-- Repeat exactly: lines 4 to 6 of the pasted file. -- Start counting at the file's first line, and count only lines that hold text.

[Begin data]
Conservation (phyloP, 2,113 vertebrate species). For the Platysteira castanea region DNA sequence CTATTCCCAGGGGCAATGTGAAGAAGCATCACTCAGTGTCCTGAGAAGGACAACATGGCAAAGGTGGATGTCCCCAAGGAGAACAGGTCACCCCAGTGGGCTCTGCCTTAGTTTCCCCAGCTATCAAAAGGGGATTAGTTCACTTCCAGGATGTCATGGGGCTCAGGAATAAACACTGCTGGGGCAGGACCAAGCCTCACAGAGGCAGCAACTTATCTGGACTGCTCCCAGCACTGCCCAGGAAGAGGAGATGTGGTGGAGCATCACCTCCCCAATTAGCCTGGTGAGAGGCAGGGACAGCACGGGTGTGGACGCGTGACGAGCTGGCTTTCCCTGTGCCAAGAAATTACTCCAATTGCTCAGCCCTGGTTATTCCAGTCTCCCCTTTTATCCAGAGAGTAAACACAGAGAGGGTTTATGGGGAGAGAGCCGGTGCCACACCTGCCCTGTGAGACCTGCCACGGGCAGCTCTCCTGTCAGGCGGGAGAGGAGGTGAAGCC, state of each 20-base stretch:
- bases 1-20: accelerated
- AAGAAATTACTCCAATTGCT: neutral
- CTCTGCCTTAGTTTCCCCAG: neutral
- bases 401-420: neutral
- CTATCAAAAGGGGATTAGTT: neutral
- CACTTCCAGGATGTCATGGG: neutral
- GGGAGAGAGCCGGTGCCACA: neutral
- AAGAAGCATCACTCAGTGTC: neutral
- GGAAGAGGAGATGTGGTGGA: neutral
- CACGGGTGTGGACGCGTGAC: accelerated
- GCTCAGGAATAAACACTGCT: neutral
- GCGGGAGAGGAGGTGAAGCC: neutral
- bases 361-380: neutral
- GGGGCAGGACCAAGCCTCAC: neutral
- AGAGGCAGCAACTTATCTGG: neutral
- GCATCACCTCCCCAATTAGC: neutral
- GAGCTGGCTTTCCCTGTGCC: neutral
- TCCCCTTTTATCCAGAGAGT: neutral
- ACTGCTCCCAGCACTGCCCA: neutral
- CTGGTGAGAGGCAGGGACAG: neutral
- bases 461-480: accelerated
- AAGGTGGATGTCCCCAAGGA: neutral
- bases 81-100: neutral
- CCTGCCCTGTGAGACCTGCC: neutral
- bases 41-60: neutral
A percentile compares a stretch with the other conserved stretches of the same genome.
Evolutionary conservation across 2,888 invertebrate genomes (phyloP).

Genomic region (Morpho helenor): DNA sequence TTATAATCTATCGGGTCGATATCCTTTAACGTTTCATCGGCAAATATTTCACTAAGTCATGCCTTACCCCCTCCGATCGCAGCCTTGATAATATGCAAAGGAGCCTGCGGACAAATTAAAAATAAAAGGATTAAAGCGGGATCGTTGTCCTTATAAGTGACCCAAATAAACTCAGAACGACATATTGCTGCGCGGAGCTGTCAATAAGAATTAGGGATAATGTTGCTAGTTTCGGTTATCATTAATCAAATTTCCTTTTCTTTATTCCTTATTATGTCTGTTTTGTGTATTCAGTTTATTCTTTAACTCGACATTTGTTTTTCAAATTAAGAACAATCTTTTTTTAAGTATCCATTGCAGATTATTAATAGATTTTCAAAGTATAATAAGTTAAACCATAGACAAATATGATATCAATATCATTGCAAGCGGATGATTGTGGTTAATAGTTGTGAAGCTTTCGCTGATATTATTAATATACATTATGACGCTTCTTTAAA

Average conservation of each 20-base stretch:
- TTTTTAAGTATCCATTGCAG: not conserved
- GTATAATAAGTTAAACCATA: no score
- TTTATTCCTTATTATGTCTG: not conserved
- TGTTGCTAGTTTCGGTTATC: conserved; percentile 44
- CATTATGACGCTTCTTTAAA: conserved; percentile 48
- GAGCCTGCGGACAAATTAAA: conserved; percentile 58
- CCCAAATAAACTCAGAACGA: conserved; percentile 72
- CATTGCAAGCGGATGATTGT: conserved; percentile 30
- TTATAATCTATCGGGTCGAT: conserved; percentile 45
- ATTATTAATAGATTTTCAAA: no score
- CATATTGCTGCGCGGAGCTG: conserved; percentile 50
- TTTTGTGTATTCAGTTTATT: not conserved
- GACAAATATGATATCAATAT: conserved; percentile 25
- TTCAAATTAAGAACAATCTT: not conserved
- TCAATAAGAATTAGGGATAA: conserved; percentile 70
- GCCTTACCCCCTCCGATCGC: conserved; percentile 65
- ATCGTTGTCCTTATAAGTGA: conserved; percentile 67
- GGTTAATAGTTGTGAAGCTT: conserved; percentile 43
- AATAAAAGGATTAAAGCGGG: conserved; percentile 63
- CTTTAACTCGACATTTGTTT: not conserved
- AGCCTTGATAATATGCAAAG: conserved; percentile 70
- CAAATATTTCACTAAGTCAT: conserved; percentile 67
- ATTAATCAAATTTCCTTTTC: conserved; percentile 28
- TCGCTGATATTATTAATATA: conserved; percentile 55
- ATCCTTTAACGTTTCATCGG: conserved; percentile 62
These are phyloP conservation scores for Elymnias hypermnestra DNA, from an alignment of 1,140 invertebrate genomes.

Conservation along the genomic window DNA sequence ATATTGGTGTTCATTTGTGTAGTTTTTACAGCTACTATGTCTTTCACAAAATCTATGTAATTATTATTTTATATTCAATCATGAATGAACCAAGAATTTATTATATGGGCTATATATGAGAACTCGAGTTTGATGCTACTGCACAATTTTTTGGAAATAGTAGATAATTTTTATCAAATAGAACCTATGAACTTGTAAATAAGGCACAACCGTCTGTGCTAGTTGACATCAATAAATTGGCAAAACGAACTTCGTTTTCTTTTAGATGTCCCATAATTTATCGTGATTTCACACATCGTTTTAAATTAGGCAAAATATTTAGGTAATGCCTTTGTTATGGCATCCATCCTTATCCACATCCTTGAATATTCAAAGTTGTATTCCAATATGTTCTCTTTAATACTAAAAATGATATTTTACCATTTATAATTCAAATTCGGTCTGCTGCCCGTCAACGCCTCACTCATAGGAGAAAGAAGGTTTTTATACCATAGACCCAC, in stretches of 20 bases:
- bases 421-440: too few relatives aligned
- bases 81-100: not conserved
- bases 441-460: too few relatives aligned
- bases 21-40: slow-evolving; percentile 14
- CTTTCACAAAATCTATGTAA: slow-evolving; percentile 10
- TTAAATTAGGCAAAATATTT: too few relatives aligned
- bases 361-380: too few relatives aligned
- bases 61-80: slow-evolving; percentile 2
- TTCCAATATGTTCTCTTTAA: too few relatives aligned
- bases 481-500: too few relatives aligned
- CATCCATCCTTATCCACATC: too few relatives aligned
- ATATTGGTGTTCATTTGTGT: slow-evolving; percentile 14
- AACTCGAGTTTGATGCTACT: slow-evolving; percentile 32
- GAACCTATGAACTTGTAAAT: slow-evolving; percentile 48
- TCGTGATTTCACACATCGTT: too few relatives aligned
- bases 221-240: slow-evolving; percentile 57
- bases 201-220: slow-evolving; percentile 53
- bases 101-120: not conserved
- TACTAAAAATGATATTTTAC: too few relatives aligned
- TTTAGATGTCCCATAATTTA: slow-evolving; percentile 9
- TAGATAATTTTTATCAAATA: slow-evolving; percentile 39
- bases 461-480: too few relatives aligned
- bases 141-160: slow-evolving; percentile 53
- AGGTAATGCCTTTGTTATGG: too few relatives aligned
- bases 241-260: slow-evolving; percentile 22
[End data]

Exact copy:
- CTCTGCCTTAGTTTCCCCAG: neutral
- bases 401-420: neutral
- CTATCAAAAGGGGATTAGTT: neutral